between. These took place under the direction of Professor Alexander Schmullers and in organization with the pianists
 Lamond, Kreutzer, Schnabel, Mrs. Stokowski and Moritz Löwensohn, the marvellous cellist. Together, they presented a
 series of representative contemporary chamber-music recitals consisting of works by, amongst many others, the Italian
 composer Casella, the Frenchman Florent Schmitt, and an important vocal work by Artur Schnabel.
 
An additional 2 lectures were offered to bring the work and person of Gustav Mahler closer to the public. Felix Salten
 gave us a graphic depiction of the atmosphere that Mahler’s work elicited and the role that was played by both his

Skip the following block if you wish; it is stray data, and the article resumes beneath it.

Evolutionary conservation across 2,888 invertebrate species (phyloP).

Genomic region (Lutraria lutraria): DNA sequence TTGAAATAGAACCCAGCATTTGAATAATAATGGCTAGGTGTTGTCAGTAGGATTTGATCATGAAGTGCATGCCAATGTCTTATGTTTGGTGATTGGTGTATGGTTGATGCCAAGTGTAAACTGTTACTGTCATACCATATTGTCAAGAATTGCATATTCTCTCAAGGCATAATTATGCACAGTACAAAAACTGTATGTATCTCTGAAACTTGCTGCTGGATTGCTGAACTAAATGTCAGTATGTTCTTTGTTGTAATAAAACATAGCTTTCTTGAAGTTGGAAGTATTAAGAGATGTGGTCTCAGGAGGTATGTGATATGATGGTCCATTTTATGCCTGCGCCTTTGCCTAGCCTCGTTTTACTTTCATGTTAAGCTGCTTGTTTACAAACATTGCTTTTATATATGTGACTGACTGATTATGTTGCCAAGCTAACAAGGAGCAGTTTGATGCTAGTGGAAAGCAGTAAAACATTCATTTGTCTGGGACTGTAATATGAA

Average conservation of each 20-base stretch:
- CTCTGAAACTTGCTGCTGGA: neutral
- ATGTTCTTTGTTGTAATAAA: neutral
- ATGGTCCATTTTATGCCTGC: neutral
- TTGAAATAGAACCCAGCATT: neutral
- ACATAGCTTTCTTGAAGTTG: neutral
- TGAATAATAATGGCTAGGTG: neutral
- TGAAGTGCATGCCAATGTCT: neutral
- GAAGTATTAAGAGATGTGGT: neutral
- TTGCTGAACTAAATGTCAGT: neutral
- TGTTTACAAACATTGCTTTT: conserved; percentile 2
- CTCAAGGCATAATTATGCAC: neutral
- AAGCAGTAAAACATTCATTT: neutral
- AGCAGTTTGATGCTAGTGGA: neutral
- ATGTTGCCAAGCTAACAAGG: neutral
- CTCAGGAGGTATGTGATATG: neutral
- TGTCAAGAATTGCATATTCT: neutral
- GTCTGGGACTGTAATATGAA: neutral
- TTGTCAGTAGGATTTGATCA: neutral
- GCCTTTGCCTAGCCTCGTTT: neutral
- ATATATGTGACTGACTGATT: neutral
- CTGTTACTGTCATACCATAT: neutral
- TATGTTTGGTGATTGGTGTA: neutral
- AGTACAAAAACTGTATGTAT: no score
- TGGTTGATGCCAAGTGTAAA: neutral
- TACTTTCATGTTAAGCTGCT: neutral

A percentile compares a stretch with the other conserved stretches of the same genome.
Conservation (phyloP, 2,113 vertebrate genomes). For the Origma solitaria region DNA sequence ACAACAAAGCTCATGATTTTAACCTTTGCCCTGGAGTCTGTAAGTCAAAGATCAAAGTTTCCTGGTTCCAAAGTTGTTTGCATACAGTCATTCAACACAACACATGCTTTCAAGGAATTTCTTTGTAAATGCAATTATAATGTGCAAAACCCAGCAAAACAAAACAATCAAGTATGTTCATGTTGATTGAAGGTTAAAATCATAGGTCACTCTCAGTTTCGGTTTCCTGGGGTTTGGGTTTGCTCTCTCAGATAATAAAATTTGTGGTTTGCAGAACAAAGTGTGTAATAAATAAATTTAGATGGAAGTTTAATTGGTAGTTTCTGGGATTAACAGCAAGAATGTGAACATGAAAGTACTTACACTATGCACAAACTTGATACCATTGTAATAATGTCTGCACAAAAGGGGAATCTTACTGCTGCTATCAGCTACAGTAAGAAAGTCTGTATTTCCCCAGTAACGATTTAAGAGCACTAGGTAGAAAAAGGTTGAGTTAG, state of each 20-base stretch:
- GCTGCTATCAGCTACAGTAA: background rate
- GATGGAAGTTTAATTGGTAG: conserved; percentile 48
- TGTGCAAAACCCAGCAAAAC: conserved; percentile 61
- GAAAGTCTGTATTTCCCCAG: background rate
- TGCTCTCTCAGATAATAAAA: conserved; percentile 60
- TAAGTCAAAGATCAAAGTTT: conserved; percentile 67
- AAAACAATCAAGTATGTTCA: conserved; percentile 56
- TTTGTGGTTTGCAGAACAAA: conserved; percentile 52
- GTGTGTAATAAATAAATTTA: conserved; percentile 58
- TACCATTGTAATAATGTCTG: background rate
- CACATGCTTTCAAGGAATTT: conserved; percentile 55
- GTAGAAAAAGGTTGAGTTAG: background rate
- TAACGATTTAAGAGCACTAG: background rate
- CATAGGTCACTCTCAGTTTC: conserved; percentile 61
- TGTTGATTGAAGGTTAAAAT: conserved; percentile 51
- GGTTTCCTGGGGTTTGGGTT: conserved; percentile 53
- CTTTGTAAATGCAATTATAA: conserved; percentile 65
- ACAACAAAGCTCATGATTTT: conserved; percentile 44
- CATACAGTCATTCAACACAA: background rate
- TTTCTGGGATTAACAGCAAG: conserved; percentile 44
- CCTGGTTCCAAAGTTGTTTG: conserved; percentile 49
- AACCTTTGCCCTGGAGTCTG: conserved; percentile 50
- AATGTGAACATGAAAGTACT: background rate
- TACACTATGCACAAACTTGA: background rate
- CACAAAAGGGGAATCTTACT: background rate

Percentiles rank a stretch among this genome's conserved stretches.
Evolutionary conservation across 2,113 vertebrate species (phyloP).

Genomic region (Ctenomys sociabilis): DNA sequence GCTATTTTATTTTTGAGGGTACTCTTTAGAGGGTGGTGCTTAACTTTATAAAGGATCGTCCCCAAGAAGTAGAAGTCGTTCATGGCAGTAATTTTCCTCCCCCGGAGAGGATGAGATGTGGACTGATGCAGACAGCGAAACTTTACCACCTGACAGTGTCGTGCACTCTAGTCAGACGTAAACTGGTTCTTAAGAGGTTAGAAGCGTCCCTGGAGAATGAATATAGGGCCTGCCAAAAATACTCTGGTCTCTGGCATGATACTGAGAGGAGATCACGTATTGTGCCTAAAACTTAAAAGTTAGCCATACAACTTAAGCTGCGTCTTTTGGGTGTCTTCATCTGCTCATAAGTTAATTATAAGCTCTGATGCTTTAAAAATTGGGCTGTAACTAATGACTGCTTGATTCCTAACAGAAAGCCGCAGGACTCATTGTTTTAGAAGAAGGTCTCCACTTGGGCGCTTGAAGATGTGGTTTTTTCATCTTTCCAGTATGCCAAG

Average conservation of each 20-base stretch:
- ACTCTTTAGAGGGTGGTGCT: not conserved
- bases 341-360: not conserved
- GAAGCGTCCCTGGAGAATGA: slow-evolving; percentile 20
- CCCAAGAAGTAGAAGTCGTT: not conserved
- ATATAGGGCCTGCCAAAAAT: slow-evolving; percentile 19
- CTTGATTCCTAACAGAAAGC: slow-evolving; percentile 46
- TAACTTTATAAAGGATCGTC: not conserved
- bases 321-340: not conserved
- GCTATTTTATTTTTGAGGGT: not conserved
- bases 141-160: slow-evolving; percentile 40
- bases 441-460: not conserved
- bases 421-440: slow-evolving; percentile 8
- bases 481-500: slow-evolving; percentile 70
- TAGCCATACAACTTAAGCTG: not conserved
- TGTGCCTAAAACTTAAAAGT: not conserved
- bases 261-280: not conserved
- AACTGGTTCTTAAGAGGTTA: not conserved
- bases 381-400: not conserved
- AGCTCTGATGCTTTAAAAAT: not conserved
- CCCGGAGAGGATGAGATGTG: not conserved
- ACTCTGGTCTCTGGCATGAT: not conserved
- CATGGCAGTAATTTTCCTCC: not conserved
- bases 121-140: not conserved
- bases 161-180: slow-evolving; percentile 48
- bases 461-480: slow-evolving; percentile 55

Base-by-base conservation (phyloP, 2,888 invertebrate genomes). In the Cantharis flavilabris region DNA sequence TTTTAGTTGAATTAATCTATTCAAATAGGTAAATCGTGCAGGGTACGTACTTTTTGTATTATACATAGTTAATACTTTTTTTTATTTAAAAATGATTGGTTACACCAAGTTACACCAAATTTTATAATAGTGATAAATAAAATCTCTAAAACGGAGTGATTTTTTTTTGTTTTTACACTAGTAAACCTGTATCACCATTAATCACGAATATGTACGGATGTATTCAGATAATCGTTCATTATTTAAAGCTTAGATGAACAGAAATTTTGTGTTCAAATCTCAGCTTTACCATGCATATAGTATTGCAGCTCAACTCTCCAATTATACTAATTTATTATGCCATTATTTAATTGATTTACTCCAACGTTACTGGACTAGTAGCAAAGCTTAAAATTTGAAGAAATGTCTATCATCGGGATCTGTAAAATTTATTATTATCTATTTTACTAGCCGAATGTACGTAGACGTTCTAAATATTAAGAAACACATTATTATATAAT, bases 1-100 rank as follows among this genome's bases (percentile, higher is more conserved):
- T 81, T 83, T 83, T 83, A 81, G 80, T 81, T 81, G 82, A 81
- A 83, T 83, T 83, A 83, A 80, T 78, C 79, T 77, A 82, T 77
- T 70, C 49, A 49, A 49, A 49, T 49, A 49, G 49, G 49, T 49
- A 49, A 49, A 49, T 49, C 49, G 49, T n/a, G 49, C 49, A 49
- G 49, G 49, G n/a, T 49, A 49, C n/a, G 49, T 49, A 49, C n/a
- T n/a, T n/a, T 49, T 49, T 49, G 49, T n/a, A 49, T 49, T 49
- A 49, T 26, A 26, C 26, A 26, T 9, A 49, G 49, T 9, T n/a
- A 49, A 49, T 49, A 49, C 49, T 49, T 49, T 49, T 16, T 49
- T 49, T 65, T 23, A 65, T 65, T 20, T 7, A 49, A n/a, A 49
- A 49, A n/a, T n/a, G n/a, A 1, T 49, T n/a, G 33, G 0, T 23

person and the city of Vienna ; Richard Specht, the trusted biographer of Mahler, spoke of the artist and the triumphs
 of his vision, which Mengelberg has so visibly transmitted to us all in recent days. It has been agreed that these
 lectures will be kept as a perpetual memorial to this Festival in Amsterdam and are to be published.

 There is something special about the performance of works in the context of a Festival.While we experienced these
 days, we already sensed the memory of earlier performances slipping away, only to remain as something we cannot
 describe. Yet, despite this, something permanent survives that will bind all of us together as we go our separate ways
 throughout the world.

 That this event could take place at all is thanks to the committee led by his Excellence Köell, Mister K. van Rees and